Jane Fonda: From ‘Vietnam Traitor’ to AFI Award and Screen Legend status (photo: Jason Bateman and Jane Fonda in ‘This Is Where I Leave You’) (See previous post: “Jane Fonda Movies: Anti-Establishment Heroine.”) Turner Classic Movies will also be showing the 2014 AFI Life Achievement Award ceremony honoring Jane Fonda, the former “Vietnam Traitor” and Barbarella-style sex kitten who has become a living American screen legend (and healthy-living guru). Believe it or not, Fonda, who still looks disarmingly great, will be turning 77 years old next December 21; she’s actually older than her father Henry Fonda was while playing Katharine Hepburn’s ailing husband in Mark Rydell’s On Golden Pond. (Henry Fonda died at age 77 in August 1982.) Jane Fonda movies in 2014 and 2015 Following a 15-year absence (mostly during the time she was married to media mogul Ted Turner), Jane Fonda resumed her film acting career in 2005, playing Jennifer Lopez »
- Andre Soares
Jane Fonda movies on TCM: ‘The China Syndrome,’ ‘Klute,’ and Jean-Luc Godard drama ‘Tout Va Bien’ among highlights (photo: Jane Fonda in ‘Klute’) Turner Classic Movies’ 2014 "Summer Under the Stars" kicked off earlier today, August 1, with a day-long series of Jane Fonda movies. Still reviled by American right-wingers because of her 1972 trip to North Vietnam while the United States was at war with that country — she was photographed seated on an anti-aircraft battery — but admired by others for her liberal views, anti-war activism, and human rights advocacy, the two-time Best Actress Academy Award winner has enjoyed a highly eclectic film career, eventually becoming a rarity among rarities: Jane Fonda is the child of a film star (Henry Fonda) who not only became a film star in her own right, but who went on to become an even bigger screen legend than her famous parent. (See also: Jane Fonda “Summer Under »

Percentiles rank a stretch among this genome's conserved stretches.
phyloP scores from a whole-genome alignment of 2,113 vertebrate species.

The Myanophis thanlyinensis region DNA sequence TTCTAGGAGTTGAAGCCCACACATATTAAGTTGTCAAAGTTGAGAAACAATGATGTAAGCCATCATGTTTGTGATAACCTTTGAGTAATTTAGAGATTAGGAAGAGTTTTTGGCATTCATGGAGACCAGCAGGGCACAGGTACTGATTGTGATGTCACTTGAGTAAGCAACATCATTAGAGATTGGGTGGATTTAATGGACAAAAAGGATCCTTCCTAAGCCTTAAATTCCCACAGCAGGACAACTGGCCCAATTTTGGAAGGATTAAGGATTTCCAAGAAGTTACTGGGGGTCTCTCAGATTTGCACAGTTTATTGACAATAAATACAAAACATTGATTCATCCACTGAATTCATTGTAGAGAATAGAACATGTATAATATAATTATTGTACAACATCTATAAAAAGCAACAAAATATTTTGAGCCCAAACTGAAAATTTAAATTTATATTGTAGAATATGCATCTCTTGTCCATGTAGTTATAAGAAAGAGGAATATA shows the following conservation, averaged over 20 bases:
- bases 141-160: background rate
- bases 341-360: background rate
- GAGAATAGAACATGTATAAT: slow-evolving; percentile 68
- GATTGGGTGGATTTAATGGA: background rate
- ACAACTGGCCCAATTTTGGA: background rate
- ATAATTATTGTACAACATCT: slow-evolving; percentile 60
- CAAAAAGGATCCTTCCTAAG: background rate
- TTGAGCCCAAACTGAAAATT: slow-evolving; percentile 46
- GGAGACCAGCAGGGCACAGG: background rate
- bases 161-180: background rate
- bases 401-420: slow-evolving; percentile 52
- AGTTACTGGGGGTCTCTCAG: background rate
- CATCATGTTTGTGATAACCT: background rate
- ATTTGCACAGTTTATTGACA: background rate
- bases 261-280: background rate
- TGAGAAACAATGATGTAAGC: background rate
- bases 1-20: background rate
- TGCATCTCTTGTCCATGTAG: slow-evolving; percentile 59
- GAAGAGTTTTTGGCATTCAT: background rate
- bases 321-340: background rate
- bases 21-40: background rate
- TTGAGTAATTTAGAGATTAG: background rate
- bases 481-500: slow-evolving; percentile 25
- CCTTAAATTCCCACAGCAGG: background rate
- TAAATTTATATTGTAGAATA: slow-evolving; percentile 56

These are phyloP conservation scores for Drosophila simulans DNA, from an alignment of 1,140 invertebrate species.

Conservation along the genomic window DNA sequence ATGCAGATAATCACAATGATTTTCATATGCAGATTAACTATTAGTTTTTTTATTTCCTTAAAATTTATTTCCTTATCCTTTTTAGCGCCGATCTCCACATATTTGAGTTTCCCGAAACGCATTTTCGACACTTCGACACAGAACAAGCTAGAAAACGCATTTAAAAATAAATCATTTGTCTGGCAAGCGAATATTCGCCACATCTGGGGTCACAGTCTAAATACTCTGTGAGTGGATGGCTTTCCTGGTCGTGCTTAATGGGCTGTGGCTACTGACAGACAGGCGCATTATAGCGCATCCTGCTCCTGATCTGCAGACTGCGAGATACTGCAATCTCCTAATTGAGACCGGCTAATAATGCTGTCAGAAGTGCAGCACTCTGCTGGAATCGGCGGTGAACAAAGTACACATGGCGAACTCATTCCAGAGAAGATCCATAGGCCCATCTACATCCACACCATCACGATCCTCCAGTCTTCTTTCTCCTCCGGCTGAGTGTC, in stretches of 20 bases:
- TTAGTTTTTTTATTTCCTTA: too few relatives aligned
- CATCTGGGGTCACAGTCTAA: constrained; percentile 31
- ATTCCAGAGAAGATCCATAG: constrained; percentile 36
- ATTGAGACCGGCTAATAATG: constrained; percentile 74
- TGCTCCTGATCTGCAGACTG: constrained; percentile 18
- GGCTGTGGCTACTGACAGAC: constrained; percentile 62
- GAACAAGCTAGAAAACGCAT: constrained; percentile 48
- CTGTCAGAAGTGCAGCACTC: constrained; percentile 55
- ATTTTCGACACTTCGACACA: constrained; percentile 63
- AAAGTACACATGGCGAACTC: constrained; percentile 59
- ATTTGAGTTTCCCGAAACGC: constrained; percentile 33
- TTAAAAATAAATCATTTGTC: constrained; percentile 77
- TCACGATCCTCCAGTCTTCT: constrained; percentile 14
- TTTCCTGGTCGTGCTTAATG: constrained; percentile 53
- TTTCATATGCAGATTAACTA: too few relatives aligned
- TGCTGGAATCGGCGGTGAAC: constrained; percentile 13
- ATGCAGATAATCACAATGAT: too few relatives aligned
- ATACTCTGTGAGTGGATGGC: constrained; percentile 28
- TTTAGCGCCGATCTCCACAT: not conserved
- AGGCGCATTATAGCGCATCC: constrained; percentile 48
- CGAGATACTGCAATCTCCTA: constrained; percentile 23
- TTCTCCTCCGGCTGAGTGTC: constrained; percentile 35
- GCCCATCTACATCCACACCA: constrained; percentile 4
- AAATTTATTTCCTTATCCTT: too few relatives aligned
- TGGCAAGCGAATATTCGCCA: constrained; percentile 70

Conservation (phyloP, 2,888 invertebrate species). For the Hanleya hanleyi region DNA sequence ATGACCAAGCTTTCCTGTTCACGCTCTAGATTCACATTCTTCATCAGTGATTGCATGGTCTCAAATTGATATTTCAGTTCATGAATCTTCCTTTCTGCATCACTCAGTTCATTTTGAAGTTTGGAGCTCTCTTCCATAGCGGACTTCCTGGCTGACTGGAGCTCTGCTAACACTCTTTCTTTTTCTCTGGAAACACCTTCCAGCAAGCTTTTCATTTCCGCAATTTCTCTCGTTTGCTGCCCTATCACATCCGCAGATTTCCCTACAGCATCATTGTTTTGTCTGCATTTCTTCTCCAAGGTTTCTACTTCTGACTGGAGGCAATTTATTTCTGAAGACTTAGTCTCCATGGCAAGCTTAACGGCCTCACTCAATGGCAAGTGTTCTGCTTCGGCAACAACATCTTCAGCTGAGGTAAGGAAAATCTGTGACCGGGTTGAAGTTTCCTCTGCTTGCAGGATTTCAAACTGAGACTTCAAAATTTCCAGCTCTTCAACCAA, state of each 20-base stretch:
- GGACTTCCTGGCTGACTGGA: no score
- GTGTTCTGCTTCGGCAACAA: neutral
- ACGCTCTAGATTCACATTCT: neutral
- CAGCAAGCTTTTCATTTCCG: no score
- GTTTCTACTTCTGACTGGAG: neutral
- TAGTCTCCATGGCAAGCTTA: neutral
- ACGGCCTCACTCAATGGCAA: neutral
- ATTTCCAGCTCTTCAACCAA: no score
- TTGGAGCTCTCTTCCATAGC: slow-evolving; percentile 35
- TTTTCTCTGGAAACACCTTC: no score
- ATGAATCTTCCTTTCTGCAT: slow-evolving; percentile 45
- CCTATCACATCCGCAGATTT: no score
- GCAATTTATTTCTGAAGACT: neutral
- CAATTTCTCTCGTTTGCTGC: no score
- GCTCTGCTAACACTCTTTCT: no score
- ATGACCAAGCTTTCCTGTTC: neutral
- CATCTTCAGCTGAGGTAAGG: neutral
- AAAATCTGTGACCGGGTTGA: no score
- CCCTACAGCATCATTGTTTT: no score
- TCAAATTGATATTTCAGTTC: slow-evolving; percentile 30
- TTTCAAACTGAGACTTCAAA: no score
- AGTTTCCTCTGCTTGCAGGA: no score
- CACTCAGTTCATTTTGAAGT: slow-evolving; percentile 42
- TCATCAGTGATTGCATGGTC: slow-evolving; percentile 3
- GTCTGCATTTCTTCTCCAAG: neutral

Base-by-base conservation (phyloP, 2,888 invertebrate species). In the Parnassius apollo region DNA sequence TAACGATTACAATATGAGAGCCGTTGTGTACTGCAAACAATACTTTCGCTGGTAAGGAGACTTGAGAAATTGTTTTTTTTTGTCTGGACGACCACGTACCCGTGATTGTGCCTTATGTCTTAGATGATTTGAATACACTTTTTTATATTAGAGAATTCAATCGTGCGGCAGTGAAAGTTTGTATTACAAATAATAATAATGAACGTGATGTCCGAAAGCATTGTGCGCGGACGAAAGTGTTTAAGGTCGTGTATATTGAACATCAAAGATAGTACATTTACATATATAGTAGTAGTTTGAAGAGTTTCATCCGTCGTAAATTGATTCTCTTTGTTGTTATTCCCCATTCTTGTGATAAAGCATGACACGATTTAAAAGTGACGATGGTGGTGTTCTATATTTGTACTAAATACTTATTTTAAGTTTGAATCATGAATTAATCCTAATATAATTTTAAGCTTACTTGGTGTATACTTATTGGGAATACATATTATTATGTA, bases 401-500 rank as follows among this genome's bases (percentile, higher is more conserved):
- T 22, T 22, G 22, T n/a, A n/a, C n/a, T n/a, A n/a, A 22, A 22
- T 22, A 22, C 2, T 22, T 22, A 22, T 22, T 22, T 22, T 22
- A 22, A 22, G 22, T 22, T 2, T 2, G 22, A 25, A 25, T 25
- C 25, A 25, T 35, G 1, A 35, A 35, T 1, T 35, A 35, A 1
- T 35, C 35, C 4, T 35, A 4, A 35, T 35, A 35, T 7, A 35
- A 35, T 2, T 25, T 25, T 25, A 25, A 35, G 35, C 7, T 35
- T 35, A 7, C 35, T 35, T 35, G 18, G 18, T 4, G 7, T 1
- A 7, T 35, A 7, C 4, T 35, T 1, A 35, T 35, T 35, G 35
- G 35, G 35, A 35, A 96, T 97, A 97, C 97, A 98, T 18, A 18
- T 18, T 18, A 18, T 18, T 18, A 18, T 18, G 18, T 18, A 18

- Andre Soares
War movies have been around as long as cinema has existed. There is something about the horror, bravery, tragedy, and excitement of combat that has inspired filmmakers and drawn audiences. We’ll be celebrating the Great War films On August 5th at The Way Out Club with Super-8 Movie Madness Goes To War!
We’ll be showing six films in the condensed (average length: 15 minutes) Super-8 sound film format projected on The Way Out’s big screen that tells heroic stories of World War Two. They are: William Holden and Alec Guinness in The Bridge On The River Kwai, Clint Eastwood and Richard Burton in Where Eagles Dare, Lee Marvin and Charles Bronson in The Dirty Dozen, Frank Sinatra in Von Ryan’S Express, Harrison Ford and Robert Shaw in Force Ten From Navarone, and John Wayne and an all-star cast in The Longest Day.
Movie that we’ll be »
- Tom Stockman
Thankfully, Hercules is not an origin film. Though it is about the titular hero from Greek myth, The Legend of Hercules (2014) from earlier this year already took that approach so it is just as well. Here, the fabled strong-man (Dwayne Johnson) has already performed all but one of his legendary labors when the story opens.
The newHercules was directed by Bret Ratner of Rush Hour (1998) fame and X-Men: The Last Stand (2006) infamy. The screenplay was written by Ryan Condal and Evan Spillotopoulus. This is the former’s first feature film. The latter has primarily worked on Disney animated films like Cinderella III: A Twist in Time (2007). The storyline the screenplay is based on is a comic by Steve Moore. You might be thinking that this combination of folks behind the camera is a bit like the “potpourri” category on Jeopardy, and you would not be wrong – sounds weird, could be awful. »